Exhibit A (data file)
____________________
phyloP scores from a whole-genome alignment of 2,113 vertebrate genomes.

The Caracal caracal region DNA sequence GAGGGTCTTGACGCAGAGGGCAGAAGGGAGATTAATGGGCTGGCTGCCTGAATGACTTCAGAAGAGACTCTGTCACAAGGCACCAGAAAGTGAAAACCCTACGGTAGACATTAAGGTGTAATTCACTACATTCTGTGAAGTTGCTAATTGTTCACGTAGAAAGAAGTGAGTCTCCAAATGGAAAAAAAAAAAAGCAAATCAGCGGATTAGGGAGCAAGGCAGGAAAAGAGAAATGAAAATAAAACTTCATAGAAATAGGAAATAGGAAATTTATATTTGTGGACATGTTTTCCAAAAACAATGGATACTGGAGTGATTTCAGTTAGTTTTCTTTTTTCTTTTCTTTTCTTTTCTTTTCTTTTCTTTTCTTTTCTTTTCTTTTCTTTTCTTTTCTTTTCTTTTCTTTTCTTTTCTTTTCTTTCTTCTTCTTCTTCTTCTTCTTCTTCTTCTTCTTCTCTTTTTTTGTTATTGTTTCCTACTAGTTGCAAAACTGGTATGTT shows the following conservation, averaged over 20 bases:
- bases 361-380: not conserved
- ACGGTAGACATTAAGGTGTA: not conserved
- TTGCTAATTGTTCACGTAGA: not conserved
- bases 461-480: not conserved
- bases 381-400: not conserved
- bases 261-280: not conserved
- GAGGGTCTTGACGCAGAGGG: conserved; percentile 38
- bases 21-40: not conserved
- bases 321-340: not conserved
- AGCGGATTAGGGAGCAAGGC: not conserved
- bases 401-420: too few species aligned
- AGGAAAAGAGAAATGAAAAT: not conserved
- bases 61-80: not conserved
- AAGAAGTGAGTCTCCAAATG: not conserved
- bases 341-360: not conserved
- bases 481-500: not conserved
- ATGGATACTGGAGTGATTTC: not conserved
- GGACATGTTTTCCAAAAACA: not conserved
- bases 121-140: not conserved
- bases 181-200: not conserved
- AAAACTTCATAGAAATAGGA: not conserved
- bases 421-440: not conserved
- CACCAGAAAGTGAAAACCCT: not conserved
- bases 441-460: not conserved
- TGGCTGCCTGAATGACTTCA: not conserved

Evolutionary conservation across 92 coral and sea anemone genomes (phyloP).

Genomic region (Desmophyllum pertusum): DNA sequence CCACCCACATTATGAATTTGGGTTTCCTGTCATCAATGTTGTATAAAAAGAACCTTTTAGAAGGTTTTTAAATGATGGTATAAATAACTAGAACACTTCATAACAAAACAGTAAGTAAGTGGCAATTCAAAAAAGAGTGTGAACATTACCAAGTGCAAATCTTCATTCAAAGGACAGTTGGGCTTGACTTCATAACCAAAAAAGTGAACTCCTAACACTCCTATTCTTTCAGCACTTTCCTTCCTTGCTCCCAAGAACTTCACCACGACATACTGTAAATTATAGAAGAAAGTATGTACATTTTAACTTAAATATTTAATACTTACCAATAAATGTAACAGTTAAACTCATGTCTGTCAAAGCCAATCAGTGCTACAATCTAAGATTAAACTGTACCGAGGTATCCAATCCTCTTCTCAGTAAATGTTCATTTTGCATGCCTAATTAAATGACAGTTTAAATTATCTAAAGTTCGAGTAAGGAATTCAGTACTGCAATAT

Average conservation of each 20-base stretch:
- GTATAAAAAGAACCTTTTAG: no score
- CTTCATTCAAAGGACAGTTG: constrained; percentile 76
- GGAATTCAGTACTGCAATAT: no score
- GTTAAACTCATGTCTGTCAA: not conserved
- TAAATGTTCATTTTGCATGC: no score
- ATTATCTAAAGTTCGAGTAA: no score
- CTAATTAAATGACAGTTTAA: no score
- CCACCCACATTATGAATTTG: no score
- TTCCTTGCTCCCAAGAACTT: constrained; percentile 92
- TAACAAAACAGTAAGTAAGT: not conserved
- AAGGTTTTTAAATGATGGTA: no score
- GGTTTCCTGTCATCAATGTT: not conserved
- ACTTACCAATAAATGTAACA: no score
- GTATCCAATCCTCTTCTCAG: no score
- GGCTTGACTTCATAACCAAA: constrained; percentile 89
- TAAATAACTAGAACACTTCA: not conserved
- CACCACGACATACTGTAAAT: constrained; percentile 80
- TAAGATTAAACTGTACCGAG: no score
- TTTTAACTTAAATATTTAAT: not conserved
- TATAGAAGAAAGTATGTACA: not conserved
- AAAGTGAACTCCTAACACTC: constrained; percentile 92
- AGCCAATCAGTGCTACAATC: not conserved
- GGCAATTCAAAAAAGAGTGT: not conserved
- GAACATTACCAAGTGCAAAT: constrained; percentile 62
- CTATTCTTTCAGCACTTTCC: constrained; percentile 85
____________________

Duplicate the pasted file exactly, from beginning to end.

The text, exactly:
phyloP scores from a whole-genome alignment of 2,113 vertebrate genomes.

The Caracal caracal region DNA sequence GAGGGTCTTGACGCAGAGGGCAGAAGGGAGATTAATGGGCTGGCTGCCTGAATGACTTCAGAAGAGACTCTGTCACAAGGCACCAGAAAGTGAAAACCCTACGGTAGACATTAAGGTGTAATTCACTACATTCTGTGAAGTTGCTAATTGTTCACGTAGAAAGAAGTGAGTCTCCAAATGGAAAAAAAAAAAAGCAAATCAGCGGATTAGGGAGCAAGGCAGGAAAAGAGAAATGAAAATAAAACTTCATAGAAATAGGAAATAGGAAATTTATATTTGTGGACATGTTTTCCAAAAACAATGGATACTGGAGTGATTTCAGTTAGTTTTCTTTTTTCTTTTCTTTTCTTTTCTTTTCTTTTCTTTTCTTTTCTTTTCTTTTCTTTTCTTTTCTTTTCTTTTCTTTTCTTTTCTTTTCTTTCTTCTTCTTCTTCTTCTTCTTCTTCTTCTTCTTCTCTTTTTTTGTTATTGTTTCCTACTAGTTGCAAAACTGGTATGTT shows the following conservation, averaged over 20 bases:
- bases 361-380: not conserved
- ACGGTAGACATTAAGGTGTA: not conserved
- TTGCTAATTGTTCACGTAGA: not conserved
- bases 461-480: not conserved
- bases 381-400: not conserved
- bases 261-280: not conserved
- GAGGGTCTTGACGCAGAGGG: conserved; percentile 38
- bases 21-40: not conserved
- bases 321-340: not conserved
- AGCGGATTAGGGAGCAAGGC: not conserved
- bases 401-420: too few species aligned
- AGGAAAAGAGAAATGAAAAT: not conserved
- bases 61-80: not conserved
- AAGAAGTGAGTCTCCAAATG: not conserved
- bases 341-360: not conserved
- bases 481-500: not conserved
- ATGGATACTGGAGTGATTTC: not conserved
- GGACATGTTTTCCAAAAACA: not conserved
- bases 121-140: not conserved
- bases 181-200: not conserved
- AAAACTTCATAGAAATAGGA: not conserved
- bases 421-440: not conserved
- CACCAGAAAGTGAAAACCCT: not conserved
- bases 441-460: not conserved
- TGGCTGCCTGAATGACTTCA: not conserved

Evolutionary conservation across 92 coral and sea anemone genomes (phyloP).

Genomic region (Desmophyllum pertusum): DNA sequence CCACCCACATTATGAATTTGGGTTTCCTGTCATCAATGTTGTATAAAAAGAACCTTTTAGAAGGTTTTTAAATGATGGTATAAATAACTAGAACACTTCATAACAAAACAGTAAGTAAGTGGCAATTCAAAAAAGAGTGTGAACATTACCAAGTGCAAATCTTCATTCAAAGGACAGTTGGGCTTGACTTCATAACCAAAAAAGTGAACTCCTAACACTCCTATTCTTTCAGCACTTTCCTTCCTTGCTCCCAAGAACTTCACCACGACATACTGTAAATTATAGAAGAAAGTATGTACATTTTAACTTAAATATTTAATACTTACCAATAAATGTAACAGTTAAACTCATGTCTGTCAAAGCCAATCAGTGCTACAATCTAAGATTAAACTGTACCGAGGTATCCAATCCTCTTCTCAGTAAATGTTCATTTTGCATGCCTAATTAAATGACAGTTTAAATTATCTAAAGTTCGAGTAAGGAATTCAGTACTGCAATAT

Average conservation of each 20-base stretch:
- GTATAAAAAGAACCTTTTAG: no score
- CTTCATTCAAAGGACAGTTG: constrained; percentile 76
- GGAATTCAGTACTGCAATAT: no score
- GTTAAACTCATGTCTGTCAA: not conserved
- TAAATGTTCATTTTGCATGC: no score
- ATTATCTAAAGTTCGAGTAA: no score
- CTAATTAAATGACAGTTTAA: no score
- CCACCCACATTATGAATTTG: no score
- TTCCTTGCTCCCAAGAACTT: constrained; percentile 92
- TAACAAAACAGTAAGTAAGT: not conserved
- AAGGTTTTTAAATGATGGTA: no score
- GGTTTCCTGTCATCAATGTT: not conserved
- ACTTACCAATAAATGTAACA: no score
- GTATCCAATCCTCTTCTCAG: no score
- GGCTTGACTTCATAACCAAA: constrained; percentile 89
- TAAATAACTAGAACACTTCA: not conserved
- CACCACGACATACTGTAAAT: constrained; percentile 80
- TAAGATTAAACTGTACCGAG: no score
- TTTTAACTTAAATATTTAAT: not conserved
- TATAGAAGAAAGTATGTACA: not conserved
- AAAGTGAACTCCTAACACTC: constrained; percentile 92
- AGCCAATCAGTGCTACAATC: not conserved
- GGCAATTCAAAAAAGAGTGT: not conserved
- GAACATTACCAAGTGCAAAT: constrained; percentile 62
- CTATTCTTTCAGCACTTTCC: constrained; percentile 85